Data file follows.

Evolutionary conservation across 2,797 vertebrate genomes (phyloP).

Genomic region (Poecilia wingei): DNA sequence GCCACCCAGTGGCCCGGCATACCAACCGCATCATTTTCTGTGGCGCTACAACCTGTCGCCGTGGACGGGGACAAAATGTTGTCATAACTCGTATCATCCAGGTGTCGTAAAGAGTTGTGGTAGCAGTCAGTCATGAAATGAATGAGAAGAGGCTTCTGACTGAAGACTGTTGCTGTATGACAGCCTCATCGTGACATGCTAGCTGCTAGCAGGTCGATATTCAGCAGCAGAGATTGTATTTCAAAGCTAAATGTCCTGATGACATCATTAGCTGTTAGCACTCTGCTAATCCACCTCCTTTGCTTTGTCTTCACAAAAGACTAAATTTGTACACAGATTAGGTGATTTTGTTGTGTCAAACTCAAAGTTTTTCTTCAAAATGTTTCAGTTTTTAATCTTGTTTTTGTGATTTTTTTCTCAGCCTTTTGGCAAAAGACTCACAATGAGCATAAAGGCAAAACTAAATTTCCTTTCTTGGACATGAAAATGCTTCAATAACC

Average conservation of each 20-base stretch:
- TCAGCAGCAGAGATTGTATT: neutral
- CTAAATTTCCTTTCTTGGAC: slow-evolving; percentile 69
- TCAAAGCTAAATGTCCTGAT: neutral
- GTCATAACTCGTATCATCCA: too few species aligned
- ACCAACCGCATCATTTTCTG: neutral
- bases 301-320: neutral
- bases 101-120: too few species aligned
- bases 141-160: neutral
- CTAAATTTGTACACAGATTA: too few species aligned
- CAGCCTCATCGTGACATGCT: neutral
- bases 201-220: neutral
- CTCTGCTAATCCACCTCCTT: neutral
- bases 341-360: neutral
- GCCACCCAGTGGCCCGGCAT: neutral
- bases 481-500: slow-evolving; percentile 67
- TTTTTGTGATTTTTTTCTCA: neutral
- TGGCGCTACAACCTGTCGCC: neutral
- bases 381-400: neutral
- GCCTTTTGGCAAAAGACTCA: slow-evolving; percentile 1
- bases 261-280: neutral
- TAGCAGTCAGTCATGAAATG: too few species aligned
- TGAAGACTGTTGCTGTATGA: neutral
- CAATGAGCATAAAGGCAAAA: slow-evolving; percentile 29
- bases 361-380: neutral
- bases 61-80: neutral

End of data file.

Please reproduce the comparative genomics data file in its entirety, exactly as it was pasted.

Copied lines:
Evolutionary conservation across 2,797 vertebrate genomes (phyloP).

Genomic region (Poecilia wingei): DNA sequence GCCACCCAGTGGCCCGGCATACCAACCGCATCATTTTCTGTGGCGCTACAACCTGTCGCCGTGGACGGGGACAAAATGTTGTCATAACTCGTATCATCCAGGTGTCGTAAAGAGTTGTGGTAGCAGTCAGTCATGAAATGAATGAGAAGAGGCTTCTGACTGAAGACTGTTGCTGTATGACAGCCTCATCGTGACATGCTAGCTGCTAGCAGGTCGATATTCAGCAGCAGAGATTGTATTTCAAAGCTAAATGTCCTGATGACATCATTAGCTGTTAGCACTCTGCTAATCCACCTCCTTTGCTTTGTCTTCACAAAAGACTAAATTTGTACACAGATTAGGTGATTTTGTTGTGTCAAACTCAAAGTTTTTCTTCAAAATGTTTCAGTTTTTAATCTTGTTTTTGTGATTTTTTTCTCAGCCTTTTGGCAAAAGACTCACAATGAGCATAAAGGCAAAACTAAATTTCCTTTCTTGGACATGAAAATGCTTCAATAACC

Average conservation of each 20-base stretch:
- TCAGCAGCAGAGATTGTATT: neutral
- CTAAATTTCCTTTCTTGGAC: slow-evolving; percentile 69
- TCAAAGCTAAATGTCCTGAT: neutral
- GTCATAACTCGTATCATCCA: too few species aligned
- ACCAACCGCATCATTTTCTG: neutral
- bases 301-320: neutral
- bases 101-120: too few species aligned
- bases 141-160: neutral
- CTAAATTTGTACACAGATTA: too few species aligned
- CAGCCTCATCGTGACATGCT: neutral
- bases 201-220: neutral
- CTCTGCTAATCCACCTCCTT: neutral
- bases 341-360: neutral
- GCCACCCAGTGGCCCGGCAT: neutral
- bases 481-500: slow-evolving; percentile 67
- TTTTTGTGATTTTTTTCTCA: neutral
- TGGCGCTACAACCTGTCGCC: neutral
- bases 381-400: neutral
- GCCTTTTGGCAAAAGACTCA: slow-evolving; percentile 1
- bases 261-280: neutral
- TAGCAGTCAGTCATGAAATG: too few species aligned
- TGAAGACTGTTGCTGTATGA: neutral
- CAATGAGCATAAAGGCAAAA: slow-evolving; percentile 29
- bases 361-380: neutral
- bases 61-80: neutral